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  • Karen Zeigler

How Companies Keep the Lights On & Move Forward


How do you keep the lights on as the world's light dims


January 20, 2020, the United States had its first documented case of Corona Virus. It seems that our world has been in a downward spiral ever since—unemployment skyrockets along with business bankruptcy, protests, violence, and riots.


Even attempts to isolate from the 24/7/365 negative news media will not leave you untouched by our world's events in the last 6 months. The fear of darkness has crept into our places of businesses with the subtly of a mack truck. A mack truck that appears for many companies to be filled with concrete leaving them stuck in fear. Destined to sink into an ocean of other business shipwrecked in 2020. Are you a business leader who is starting to feel the cement hardening around your feet? In short, how do companies keep the lights on and move forward?


Shimmers of hope from the last six months.


For those brave enough to open social media the last six months, you may have noticed shimmers of hope. These shimmers have taken many forms.

  • People putting toilet paper in their neighbor's mailbox

  • Teachers teaching math with chalk on the sidewalk outside students home

  • A leading car dealer shifting from manufacturing cars to face masks

  • Gyms and yoga studios that had to close their doors discover new ways to bring fitness and health into the homes of people sheltered at home.

While they appear diverse, each shimmer consists of

  • Concern and empathy for people's suffering.

  • A clearly defined problem and a desire to solve it.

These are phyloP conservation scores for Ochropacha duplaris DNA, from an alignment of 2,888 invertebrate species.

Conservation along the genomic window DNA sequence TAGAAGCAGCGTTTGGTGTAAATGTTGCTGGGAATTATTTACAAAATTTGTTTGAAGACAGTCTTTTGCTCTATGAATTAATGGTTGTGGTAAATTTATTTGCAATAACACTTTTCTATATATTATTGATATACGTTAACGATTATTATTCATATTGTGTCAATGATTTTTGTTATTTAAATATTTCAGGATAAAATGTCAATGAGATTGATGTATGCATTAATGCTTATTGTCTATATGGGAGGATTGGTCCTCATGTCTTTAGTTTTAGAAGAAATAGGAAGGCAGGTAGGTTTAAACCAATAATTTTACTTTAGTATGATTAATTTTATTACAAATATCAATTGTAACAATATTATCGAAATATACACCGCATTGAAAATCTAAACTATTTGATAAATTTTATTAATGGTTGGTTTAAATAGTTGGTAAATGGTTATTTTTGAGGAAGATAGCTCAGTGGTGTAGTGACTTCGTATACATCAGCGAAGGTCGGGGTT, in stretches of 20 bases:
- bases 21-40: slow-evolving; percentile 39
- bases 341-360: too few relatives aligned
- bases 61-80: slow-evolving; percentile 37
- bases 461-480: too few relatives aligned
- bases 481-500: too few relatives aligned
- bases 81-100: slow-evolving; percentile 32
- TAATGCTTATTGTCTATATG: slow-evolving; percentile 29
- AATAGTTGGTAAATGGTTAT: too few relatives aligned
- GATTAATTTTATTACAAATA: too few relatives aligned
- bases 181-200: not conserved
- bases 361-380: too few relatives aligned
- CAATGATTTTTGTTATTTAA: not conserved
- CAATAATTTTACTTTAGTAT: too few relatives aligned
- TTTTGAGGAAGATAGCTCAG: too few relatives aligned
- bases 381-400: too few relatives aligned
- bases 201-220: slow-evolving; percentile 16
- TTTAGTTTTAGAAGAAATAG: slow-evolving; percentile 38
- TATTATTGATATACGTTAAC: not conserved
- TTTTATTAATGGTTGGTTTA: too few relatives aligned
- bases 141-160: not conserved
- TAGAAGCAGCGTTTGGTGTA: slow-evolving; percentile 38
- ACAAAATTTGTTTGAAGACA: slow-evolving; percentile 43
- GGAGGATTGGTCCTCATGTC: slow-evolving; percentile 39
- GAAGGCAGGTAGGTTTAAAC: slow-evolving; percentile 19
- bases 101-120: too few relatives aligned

• Ability to see existing resources through the lens of possibility.

  • Creativity and dogged determination to find solutions.

In business, this is known as innovation. And just like these examples innovation, doesn't have to be a separate entity, a third box, an island of its own that you throw millions into in hopes of raising a unicorn. Instead, it can be boots on the ground daily adaption to meet the needs of those that matter. Namely, customers, employees, and other stakeholders (known as users). And it is why design thinking is the innovative skill required by today's leaders to move forward. And here's why:

  1. Human-Centered. When it comes to the future many think AI is the holy grail, and it is true AI will allow us to accomplish feats never seen before. It is created by us and for us. As with any business endeavor ever, its success lies in meeting the needs of humans. In fact, AI and other technologies have improved our lives so well that experiencing anything less than a seamless, made-for-me experience is ridiculous. Now more than ever, business success is born out of a human-centered approach.

  2. Listening. The lockdown protests, the riots of 2020, and trending hashtags spotlight the importance of listening to people. Steve Job was a master at observing and listening to what society was telling him. I write about his three levels of listening in the 30-day Listening Challenge I held on LinkedIn last month. The challenge written in a daily blog consisted of a simple listening prompt. You can check out Day 1 here. Bottom line - if you ain't listening, you won't survive.

  3. Inclusivity. Besides, a desire to be heard, users want to be a part of the solution. They want to be a part of the answers, not just have them handed to them. They want to be a part of something larger than themselves. If the truth is known, I suspect that failed innovation, change, or engagement initiatives are mini-employee riots. Their way of saying if it doesn't include me, I reject it.

  4. Focus on the How. It's crucial to shift from worrying about what happened yesterday to creating a better future. But how? That's precisely the question that starts the design thinking process. How might we _____? And as the leader, you get to fill in the blank.

  5. Driven by Limitations. The uninformed often dismiss design thinking and innovation to require millions of dollars and tons of resources. Quite contrary, it's driven by the constraints of the organization. Is it desirable (do the people want it)? Is it viable (will it work within the company structure)? Is it feasible (do we have the technology, processes, etc.)? You can achieve performance success even on the front lines without a budget. I've seen it done many times. That's the power of listening, inclusivity, and tapping into employees' ingenuity and potential. The power of design thinking embedded in the organization as an ecosystem.

  6. Fail Faster. Failure is the end of the line for business and where many are headed who don't innovate pronto. However, when it comes to